Medical Uses

In antiquity, alcoholic beverages were also used for theraputic purposes. They were found commonly in medical prepartaion. Greeks believed that if they mixed alcohol with oil and honey, they had a remedy that could cure any disease. Since alcohol had properites like painkillers, stimulants, and antiseptics, people believed that they really could cure every disease with alcohol.

Beer was never used in early Greece and it was ignored due to the prejudice against it. Greeks and Romans instead used wine. The organuic acids and enzymes is wine stimulate digestive activity. Ancient Greeks believed that the herbs mixed in the wine would create a medicial wine. The alchohol in the wine extrected the active medicinal propertuies of the herbs. The herbs tasted bitter, and the wine was also a compliment to the herbs.

Wine was a common component of Roman and Greek medicine. It was the only form of alcohol the Romans knew about. When herbs were infused in wine, they had an affect to the human body. Hippocrates was one the most famous practitioners of alcohol based herbal remedies. He created one of the most famous medicinal wine in 400 BC using local herbs. He called it Vermouth.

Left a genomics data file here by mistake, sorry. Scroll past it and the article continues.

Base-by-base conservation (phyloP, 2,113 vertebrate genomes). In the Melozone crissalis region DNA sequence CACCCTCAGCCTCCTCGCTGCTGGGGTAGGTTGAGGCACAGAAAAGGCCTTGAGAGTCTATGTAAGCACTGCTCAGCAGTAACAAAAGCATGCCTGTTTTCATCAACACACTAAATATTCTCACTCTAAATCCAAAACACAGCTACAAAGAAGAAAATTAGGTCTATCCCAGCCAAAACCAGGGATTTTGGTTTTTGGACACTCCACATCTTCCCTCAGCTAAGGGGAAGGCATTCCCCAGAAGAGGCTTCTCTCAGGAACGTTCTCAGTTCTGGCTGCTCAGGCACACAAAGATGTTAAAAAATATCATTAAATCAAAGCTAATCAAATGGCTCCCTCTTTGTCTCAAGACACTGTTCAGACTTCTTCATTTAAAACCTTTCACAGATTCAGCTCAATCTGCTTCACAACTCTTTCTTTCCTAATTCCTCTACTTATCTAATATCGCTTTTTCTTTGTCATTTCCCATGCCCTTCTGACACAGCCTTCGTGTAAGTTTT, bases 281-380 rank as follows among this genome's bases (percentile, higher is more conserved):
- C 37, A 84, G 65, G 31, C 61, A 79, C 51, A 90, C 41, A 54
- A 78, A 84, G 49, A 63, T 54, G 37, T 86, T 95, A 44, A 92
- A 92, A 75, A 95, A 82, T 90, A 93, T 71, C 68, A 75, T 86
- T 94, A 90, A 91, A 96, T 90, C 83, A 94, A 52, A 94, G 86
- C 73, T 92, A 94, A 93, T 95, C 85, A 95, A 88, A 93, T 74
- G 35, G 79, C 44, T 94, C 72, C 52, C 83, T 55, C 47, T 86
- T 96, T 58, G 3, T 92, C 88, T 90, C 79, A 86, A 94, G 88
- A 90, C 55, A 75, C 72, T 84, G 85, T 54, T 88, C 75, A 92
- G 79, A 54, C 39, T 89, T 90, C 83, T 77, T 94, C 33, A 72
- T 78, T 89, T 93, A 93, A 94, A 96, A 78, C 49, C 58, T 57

Vermouth was red wine steeped in an herb called wormwood, which is an herb used to expel intestinal worms and to calm an agitated stomach. The medical name for vermouth is Vinum absinthita. The medicine is made by soaking a handful of wromwood in a gallon of red wine for about a month. Hippocates used Vermouth to help patients with rhuematism, anemia, and mensstrual pains. Ancient Greeks believed that the medicine helped against posion of hemlock and mushrooms. Since some of the herbs are bitter, cinnamon, ginger, or licorice would be added to sweeten the taste.